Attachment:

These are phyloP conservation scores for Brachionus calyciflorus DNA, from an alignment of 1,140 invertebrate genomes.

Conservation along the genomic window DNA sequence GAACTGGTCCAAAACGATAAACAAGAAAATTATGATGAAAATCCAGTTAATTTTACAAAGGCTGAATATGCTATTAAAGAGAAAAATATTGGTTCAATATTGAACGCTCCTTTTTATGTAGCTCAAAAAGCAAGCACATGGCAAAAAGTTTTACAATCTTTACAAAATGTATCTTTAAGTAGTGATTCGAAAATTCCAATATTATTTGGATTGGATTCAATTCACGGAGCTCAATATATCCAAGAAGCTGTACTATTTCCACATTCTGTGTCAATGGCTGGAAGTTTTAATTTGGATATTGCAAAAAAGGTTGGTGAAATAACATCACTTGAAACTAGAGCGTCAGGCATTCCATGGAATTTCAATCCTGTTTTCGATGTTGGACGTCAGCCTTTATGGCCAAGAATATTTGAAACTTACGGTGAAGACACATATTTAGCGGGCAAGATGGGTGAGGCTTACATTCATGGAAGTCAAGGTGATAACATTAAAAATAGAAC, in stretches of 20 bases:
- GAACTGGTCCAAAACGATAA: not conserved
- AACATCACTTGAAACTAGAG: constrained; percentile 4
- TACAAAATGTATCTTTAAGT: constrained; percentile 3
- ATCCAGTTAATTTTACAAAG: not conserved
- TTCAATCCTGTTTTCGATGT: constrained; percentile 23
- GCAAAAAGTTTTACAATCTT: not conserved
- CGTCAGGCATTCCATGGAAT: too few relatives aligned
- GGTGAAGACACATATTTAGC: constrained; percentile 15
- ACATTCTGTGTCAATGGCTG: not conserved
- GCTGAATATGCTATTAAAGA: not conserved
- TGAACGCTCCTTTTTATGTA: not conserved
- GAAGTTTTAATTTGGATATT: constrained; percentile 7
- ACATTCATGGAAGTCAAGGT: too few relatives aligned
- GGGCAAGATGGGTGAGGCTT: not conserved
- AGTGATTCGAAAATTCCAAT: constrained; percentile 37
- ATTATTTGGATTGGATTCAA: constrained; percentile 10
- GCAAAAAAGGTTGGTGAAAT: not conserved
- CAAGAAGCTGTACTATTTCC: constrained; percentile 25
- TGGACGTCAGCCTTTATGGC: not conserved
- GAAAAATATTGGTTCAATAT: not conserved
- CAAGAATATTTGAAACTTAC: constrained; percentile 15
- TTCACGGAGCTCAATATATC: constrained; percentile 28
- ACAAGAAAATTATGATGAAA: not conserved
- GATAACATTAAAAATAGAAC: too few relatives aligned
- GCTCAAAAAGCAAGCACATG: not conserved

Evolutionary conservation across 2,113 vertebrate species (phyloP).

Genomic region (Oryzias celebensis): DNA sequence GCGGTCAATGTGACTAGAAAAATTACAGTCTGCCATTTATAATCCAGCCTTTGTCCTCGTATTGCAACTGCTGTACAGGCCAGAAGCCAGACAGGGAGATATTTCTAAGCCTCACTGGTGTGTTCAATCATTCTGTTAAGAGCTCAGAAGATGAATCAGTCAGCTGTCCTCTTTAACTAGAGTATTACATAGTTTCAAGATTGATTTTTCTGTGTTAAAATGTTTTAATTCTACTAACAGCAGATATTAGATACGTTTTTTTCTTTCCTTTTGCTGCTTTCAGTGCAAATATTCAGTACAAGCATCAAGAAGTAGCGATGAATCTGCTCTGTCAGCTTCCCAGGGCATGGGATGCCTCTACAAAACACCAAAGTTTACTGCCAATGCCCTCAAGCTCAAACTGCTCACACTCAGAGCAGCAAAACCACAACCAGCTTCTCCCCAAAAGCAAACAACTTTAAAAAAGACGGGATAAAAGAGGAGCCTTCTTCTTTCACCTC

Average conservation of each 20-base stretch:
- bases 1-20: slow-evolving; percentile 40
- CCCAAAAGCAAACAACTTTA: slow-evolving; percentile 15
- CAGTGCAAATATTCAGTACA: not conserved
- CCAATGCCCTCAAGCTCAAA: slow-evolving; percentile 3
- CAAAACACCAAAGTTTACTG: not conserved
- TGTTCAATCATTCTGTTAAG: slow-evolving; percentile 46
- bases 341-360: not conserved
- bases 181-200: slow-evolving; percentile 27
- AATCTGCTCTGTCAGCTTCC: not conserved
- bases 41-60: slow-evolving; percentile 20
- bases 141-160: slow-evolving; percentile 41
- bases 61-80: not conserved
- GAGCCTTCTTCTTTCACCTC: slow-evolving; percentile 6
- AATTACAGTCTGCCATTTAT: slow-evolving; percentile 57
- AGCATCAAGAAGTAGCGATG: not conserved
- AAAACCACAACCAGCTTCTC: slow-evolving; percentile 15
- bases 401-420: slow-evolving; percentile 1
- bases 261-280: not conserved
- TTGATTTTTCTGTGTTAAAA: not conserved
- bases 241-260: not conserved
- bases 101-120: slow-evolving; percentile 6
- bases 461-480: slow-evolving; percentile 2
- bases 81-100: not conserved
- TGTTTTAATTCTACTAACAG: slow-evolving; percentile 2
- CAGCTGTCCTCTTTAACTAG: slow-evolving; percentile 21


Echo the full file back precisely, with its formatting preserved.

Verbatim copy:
These are phyloP conservation scores for Brachionus calyciflorus DNA, from an alignment of 1,140 invertebrate genomes.

Conservation along the genomic window DNA sequence GAACTGGTCCAAAACGATAAACAAGAAAATTATGATGAAAATCCAGTTAATTTTACAAAGGCTGAATATGCTATTAAAGAGAAAAATATTGGTTCAATATTGAACGCTCCTTTTTATGTAGCTCAAAAAGCAAGCACATGGCAAAAAGTTTTACAATCTTTACAAAATGTATCTTTAAGTAGTGATTCGAAAATTCCAATATTATTTGGATTGGATTCAATTCACGGAGCTCAATATATCCAAGAAGCTGTACTATTTCCACATTCTGTGTCAATGGCTGGAAGTTTTAATTTGGATATTGCAAAAAAGGTTGGTGAAATAACATCACTTGAAACTAGAGCGTCAGGCATTCCATGGAATTTCAATCCTGTTTTCGATGTTGGACGTCAGCCTTTATGGCCAAGAATATTTGAAACTTACGGTGAAGACACATATTTAGCGGGCAAGATGGGTGAGGCTTACATTCATGGAAGTCAAGGTGATAACATTAAAAATAGAAC, in stretches of 20 bases:
- GAACTGGTCCAAAACGATAA: not conserved
- AACATCACTTGAAACTAGAG: constrained; percentile 4
- TACAAAATGTATCTTTAAGT: constrained; percentile 3
- ATCCAGTTAATTTTACAAAG: not conserved
- TTCAATCCTGTTTTCGATGT: constrained; percentile 23
- GCAAAAAGTTTTACAATCTT: not conserved
- CGTCAGGCATTCCATGGAAT: too few relatives aligned
- GGTGAAGACACATATTTAGC: constrained; percentile 15
- ACATTCTGTGTCAATGGCTG: not conserved
- GCTGAATATGCTATTAAAGA: not conserved
- TGAACGCTCCTTTTTATGTA: not conserved
- GAAGTTTTAATTTGGATATT: constrained; percentile 7
- ACATTCATGGAAGTCAAGGT: too few relatives aligned
- GGGCAAGATGGGTGAGGCTT: not conserved
- AGTGATTCGAAAATTCCAAT: constrained; percentile 37
- ATTATTTGGATTGGATTCAA: constrained; percentile 10
- GCAAAAAAGGTTGGTGAAAT: not conserved
- CAAGAAGCTGTACTATTTCC: constrained; percentile 25
- TGGACGTCAGCCTTTATGGC: not conserved
- GAAAAATATTGGTTCAATAT: not conserved
- CAAGAATATTTGAAACTTAC: constrained; percentile 15
- TTCACGGAGCTCAATATATC: constrained; percentile 28
- ACAAGAAAATTATGATGAAA: not conserved
- GATAACATTAAAAATAGAAC: too few relatives aligned
- GCTCAAAAAGCAAGCACATG: not conserved

Evolutionary conservation across 2,113 vertebrate species (phyloP).

Genomic region (Oryzias celebensis): DNA sequence GCGGTCAATGTGACTAGAAAAATTACAGTCTGCCATTTATAATCCAGCCTTTGTCCTCGTATTGCAACTGCTGTACAGGCCAGAAGCCAGACAGGGAGATATTTCTAAGCCTCACTGGTGTGTTCAATCATTCTGTTAAGAGCTCAGAAGATGAATCAGTCAGCTGTCCTCTTTAACTAGAGTATTACATAGTTTCAAGATTGATTTTTCTGTGTTAAAATGTTTTAATTCTACTAACAGCAGATATTAGATACGTTTTTTTCTTTCCTTTTGCTGCTTTCAGTGCAAATATTCAGTACAAGCATCAAGAAGTAGCGATGAATCTGCTCTGTCAGCTTCCCAGGGCATGGGATGCCTCTACAAAACACCAAAGTTTACTGCCAATGCCCTCAAGCTCAAACTGCTCACACTCAGAGCAGCAAAACCACAACCAGCTTCTCCCCAAAAGCAAACAACTTTAAAAAAGACGGGATAAAAGAGGAGCCTTCTTCTTTCACCTC

Average conservation of each 20-base stretch:
- bases 1-20: slow-evolving; percentile 40
- CCCAAAAGCAAACAACTTTA: slow-evolving; percentile 15
- CAGTGCAAATATTCAGTACA: not conserved
- CCAATGCCCTCAAGCTCAAA: slow-evolving; percentile 3
- CAAAACACCAAAGTTTACTG: not conserved
- TGTTCAATCATTCTGTTAAG: slow-evolving; percentile 46
- bases 341-360: not conserved
- bases 181-200: slow-evolving; percentile 27
- AATCTGCTCTGTCAGCTTCC: not conserved
- bases 41-60: slow-evolving; percentile 20
- bases 141-160: slow-evolving; percentile 41
- bases 61-80: not conserved
- GAGCCTTCTTCTTTCACCTC: slow-evolving; percentile 6
- AATTACAGTCTGCCATTTAT: slow-evolving; percentile 57
- AGCATCAAGAAGTAGCGATG: not conserved
- AAAACCACAACCAGCTTCTC: slow-evolving; percentile 15
- bases 401-420: slow-evolving; percentile 1
- bases 261-280: not conserved
- TTGATTTTTCTGTGTTAAAA: not conserved
- bases 241-260: not conserved
- bases 101-120: slow-evolving; percentile 6
- bases 461-480: slow-evolving; percentile 2
- bases 81-100: not conserved
- TGTTTTAATTCTACTAACAG: slow-evolving; percentile 2
- CAGCTGTCCTCTTTAACTAG: slow-evolving; percentile 21